EDITORIAL: Japan's shrinking population forces us to reconsider how we live
Japan's projected population decline conjures up an image of a ball rolling down a steep slope.
According to estimates by the National Institute of Population and Social Security Research, the nation's population will shrink to two-thirds of the current level in the next half-century, and then to one-third 100 years from now.
Three panels of experts have issued reports on how to put the brakes on the decline.
All the reports concur that there are obstacles preventing people who want to marry and have children from doing so, and that these obstacles must be removed.
The reports also offer similar solutions, which boil down to expanding support for parents and changing the ways of working.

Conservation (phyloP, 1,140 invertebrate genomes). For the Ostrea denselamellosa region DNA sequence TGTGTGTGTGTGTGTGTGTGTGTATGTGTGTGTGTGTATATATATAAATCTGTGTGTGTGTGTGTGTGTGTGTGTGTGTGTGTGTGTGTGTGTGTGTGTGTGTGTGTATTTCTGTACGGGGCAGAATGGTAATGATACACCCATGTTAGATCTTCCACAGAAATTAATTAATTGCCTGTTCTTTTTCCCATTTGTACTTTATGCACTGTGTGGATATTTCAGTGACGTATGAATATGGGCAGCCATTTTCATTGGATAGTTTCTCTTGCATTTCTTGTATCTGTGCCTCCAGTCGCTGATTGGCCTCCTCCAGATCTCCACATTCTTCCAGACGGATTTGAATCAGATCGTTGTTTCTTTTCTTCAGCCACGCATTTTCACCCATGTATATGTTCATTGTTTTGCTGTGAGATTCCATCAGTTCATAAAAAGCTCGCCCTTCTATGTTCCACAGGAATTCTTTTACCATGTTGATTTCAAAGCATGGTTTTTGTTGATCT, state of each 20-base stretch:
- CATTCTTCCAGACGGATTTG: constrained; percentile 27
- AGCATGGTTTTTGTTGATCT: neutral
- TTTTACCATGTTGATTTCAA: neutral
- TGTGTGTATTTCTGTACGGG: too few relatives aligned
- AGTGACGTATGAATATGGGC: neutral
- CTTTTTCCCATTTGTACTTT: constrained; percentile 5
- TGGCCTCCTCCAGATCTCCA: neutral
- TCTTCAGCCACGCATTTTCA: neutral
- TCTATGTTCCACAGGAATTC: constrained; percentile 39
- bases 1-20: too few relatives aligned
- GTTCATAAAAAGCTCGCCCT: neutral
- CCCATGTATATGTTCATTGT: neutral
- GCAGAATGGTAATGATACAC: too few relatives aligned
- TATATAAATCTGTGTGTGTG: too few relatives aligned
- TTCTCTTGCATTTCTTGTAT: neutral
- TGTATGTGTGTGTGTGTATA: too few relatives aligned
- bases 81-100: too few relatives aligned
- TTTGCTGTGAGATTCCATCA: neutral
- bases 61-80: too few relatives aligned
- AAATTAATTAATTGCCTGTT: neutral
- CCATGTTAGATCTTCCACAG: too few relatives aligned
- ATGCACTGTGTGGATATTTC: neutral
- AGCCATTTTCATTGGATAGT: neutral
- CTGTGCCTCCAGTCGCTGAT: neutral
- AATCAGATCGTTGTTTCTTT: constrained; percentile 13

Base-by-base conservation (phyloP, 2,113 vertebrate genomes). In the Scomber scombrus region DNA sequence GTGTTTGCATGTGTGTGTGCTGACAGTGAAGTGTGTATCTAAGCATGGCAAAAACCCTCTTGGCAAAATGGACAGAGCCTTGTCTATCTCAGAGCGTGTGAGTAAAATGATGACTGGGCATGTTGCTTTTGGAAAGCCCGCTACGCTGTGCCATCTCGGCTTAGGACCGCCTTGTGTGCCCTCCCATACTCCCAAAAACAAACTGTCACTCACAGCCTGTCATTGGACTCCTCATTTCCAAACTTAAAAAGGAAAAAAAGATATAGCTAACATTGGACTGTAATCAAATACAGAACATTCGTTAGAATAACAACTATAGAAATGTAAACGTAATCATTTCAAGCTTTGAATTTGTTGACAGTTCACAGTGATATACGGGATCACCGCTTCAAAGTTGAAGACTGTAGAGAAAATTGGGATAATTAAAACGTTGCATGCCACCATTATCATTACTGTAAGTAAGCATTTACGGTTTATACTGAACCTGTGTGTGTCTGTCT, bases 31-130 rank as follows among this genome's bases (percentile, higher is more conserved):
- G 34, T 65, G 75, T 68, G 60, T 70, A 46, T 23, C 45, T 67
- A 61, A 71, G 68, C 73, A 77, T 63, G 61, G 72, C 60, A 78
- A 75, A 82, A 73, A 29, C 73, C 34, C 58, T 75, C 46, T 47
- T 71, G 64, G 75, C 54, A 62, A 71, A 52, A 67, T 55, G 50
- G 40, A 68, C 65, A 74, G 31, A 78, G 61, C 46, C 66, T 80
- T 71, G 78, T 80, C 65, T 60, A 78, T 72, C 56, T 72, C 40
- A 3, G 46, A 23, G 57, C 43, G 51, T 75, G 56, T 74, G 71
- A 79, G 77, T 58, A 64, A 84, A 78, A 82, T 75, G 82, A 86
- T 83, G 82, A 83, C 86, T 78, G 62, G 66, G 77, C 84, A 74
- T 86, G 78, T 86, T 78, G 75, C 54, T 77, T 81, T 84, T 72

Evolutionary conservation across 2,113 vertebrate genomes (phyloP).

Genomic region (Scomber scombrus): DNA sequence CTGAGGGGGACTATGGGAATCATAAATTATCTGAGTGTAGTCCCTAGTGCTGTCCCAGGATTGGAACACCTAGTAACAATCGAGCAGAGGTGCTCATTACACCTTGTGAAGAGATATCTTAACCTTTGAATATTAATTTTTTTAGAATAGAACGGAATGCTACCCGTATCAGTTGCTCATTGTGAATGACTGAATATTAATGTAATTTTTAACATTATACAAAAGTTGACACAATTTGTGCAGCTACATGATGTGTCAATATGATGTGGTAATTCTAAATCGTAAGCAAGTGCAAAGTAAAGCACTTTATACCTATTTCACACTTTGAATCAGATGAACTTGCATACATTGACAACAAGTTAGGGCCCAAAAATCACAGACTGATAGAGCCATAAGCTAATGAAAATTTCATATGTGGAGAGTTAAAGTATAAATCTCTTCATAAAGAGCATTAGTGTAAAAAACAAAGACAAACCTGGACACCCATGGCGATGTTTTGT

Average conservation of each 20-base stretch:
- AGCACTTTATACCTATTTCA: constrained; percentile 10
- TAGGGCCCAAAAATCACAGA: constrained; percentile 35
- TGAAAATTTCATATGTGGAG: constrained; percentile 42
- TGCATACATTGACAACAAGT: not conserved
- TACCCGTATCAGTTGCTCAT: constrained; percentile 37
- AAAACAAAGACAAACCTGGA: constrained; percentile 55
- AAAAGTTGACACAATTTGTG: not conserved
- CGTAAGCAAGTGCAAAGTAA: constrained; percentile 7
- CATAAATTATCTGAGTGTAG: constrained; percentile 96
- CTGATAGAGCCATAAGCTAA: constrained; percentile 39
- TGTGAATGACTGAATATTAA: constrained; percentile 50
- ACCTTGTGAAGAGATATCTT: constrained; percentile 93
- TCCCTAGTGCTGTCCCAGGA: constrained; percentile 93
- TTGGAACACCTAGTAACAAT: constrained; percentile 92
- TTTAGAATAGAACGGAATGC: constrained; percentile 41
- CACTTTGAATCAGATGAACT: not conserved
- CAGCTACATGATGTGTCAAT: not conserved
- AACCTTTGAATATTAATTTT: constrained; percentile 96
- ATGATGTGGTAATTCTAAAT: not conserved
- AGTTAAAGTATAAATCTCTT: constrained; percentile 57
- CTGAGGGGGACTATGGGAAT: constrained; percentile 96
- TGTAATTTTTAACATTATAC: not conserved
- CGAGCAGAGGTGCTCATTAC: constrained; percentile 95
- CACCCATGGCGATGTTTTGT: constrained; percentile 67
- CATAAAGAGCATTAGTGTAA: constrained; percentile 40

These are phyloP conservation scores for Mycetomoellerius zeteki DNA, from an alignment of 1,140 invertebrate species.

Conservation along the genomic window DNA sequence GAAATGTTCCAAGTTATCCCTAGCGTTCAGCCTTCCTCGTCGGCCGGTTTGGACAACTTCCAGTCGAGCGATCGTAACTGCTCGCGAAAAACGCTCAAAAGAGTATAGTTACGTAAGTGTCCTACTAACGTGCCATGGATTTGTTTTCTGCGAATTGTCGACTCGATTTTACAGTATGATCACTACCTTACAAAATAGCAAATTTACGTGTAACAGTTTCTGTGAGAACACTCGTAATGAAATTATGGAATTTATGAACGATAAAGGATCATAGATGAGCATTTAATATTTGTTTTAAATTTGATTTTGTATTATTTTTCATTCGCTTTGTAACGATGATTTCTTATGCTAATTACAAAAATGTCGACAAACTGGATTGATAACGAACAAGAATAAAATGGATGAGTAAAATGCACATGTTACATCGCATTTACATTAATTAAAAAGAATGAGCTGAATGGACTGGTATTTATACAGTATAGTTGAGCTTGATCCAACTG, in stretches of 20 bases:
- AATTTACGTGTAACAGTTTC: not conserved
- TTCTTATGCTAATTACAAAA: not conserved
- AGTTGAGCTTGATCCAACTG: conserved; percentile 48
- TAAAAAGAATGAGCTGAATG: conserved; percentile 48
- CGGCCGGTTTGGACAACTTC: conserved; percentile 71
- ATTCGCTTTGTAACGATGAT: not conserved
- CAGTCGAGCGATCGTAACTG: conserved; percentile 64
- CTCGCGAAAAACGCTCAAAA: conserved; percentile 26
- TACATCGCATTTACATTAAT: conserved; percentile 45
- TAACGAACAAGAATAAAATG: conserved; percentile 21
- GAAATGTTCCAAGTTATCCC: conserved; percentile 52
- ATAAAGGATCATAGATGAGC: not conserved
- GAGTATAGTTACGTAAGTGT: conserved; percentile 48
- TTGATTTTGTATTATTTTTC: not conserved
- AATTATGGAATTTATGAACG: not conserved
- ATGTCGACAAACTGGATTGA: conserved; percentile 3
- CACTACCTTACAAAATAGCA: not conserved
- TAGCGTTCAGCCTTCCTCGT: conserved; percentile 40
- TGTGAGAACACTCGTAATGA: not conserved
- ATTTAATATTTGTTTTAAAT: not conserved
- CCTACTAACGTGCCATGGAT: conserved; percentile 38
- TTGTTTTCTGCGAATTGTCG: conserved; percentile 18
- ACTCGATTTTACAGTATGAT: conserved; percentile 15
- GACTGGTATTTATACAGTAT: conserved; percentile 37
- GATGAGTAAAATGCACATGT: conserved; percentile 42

The Japan Policy Council, a private research foundation that issued one of the three reports, caught the public's attention by pointing out the possibility of about half of the nation's current rural municipalities ceasing to exist if they keep losing their populations to the big cities. But aside from the JPC's dire warning, the three reports offer no new practical solutions.
This was only to be expected, as what needs to be done is already fairly clear. But the point is whether society and the political community will be receptive to the proposed solutions and follow through.
CHANGING REALITY OF FAMILIES
What are the problems?
Our society is solidly established on the traditional concept of the family, which is that the husband is the sole breadwinner and the wife is a full-time homemaker. But this is no longer the reality today, while the social systems, practices and people's mind-sets are still based on the traditional concept.
The situation in Japan is conspicuously different from those in other leading industrialized countries.